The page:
College Campus Tries Out Robot Delivery

NPR

Delivery robots have been popping up in high-end hotels. Now they are making their way to a younger clientele. PATRICK MADDEN, BYLINE: George Mason University looks like any other big college campus - tall buildings, dorms, green grass and wide sidewalks where streams of students make their way to classes, except here on this campus, there's something not so ordinary - robots. MADDEN: This is one of several dozen Starship food delivery robots here on campus. Picture a cooler on wheels that resembles R2-D2, if you're a "Star Wars" fan.


How GMU students' eating habits changed when delivery robots invaded their campus

Washington Post - Technology News

In the first days after a fleet of 25 delivery robots descended on George Mason University's campus in January, school officials could only speculate about the machines' long-term impact. The Igloo cooler-sized robots from the Bay Area start-up Starship Technologies -- which were designed to deliver food on demand across campus -- appeared to elicit curious glances and numerous photos, but not much else. It was clear, officials said at the time, that more time and more data would be necessary to understand whether the robots would actually change the campus culture or become a forgettable novelty. Today, some of that data emerged for the first time. In the two months since the robots arrived at the Fairfax, Va.-based school, an extra 1,500 breakfast orders have been delivered autonomously, according to Starship Technologies and Sodexo, a company that manages food services for GMU on contract and works closely with the robots.


George Mason students have a new dining option: Food delivered by robots

Washington Post - Technology News

At most universities, meal plans allow college students to take advantage of on-campus cafeterias or chow down at local restaurants. Now, thousands of students at George Mason University will have another dining option at their disposal: on-demand food delivery via an autonomous robot on wheels. The school has received a fleet of 25 delivery robots that can haul up to 20 pounds each as they roll across campus at four miles per hour, according to Starship Technologies, the Estonia-based robotics company that created the delivery vehicles. The company -- which claims its robots can make deliveries in 15 minutes or less -- says the Fairfax, Va.-based school is the first campus in the country to incorporate robots into its student dining plan and has the largest fleet of delivery roots on any university campus. "Students and teachers have little free time as it is, so there is a convenience for them to have their food, groceries and packages delivered to them," said Ryan Tuohy, Starship Technology's senior vice president of business development.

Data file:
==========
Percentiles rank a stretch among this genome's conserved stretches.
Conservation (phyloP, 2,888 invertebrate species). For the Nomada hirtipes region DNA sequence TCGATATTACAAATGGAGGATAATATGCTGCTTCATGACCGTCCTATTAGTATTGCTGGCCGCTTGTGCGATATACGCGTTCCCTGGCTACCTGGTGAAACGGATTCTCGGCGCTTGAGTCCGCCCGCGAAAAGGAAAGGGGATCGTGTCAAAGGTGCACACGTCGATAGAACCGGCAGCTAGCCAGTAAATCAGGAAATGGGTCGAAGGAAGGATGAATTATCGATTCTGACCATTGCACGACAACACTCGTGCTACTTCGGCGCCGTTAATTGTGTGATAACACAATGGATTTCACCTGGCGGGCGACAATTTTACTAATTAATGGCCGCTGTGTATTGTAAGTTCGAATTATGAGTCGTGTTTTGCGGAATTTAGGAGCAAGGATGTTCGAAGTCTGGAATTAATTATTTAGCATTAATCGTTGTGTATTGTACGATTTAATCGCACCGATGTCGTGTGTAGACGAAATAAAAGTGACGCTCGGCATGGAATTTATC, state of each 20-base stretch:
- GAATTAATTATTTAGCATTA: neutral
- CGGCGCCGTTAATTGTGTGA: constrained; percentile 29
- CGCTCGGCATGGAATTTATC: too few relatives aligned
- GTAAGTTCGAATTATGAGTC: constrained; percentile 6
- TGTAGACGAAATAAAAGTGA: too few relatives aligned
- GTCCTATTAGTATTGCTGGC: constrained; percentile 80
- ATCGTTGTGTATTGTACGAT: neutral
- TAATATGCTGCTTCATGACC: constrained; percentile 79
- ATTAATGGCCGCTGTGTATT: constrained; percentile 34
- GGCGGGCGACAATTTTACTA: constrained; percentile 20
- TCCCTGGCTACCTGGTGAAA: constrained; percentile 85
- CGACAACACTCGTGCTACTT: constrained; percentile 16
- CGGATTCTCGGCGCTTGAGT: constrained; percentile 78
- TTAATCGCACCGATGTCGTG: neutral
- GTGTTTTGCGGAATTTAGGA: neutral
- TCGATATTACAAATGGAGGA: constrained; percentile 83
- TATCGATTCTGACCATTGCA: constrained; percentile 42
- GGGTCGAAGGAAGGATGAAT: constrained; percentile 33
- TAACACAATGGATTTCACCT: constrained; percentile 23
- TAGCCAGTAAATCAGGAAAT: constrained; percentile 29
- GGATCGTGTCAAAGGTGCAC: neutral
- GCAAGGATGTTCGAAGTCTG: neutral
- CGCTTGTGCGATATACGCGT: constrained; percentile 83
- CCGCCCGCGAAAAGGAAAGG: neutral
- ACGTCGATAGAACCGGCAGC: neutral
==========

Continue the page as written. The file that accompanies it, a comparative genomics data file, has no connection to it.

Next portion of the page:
The food delivery robot take-over continues at yet another college campus

Mashable

Make way for more robots bearing lattes and doughnuts for college students. Starship Technologies has a fleet of 25 mini robots descending upon the George Mason University campus, in Fairfax, Virginia, on Tuesday. The bots will deliver food and drinks to the 40,000 students, faculty, and staff. The first retailers to bring hungry college kids supplies are Starbucks, Blaze Pizza, and Dunkin'. The food and beverages come in what looks like a white cooler on six wheels.


How one university changed overnight when it let 25 semiautonomous robots roam its campus

Washington Post - Technology News

The little white robot on wheels began its journey outside Blaze Pizza. Hanging a quick right, the machine rolled past groups of hurried students, over sidewalk cracks and twigs, down a ramp, up a hill, and across a two-lane street -- pausing briefly to "look" for cars. Fifteen minutes after departing, the robot arrived outside Commonwealth Hall, a freshman dorm on the northwest side of the George Mason University campus, where Shamor Williams was waiting. The hungry 19-year-old had never ordered lunch from a robot before, but the Internet technology major operated like a pro. Casually opening the device's lid with his smartphone, he removed a 10-inch cheese pizza, pausing only to reflect upon his novel encounter with a semiautonomous machine when asked.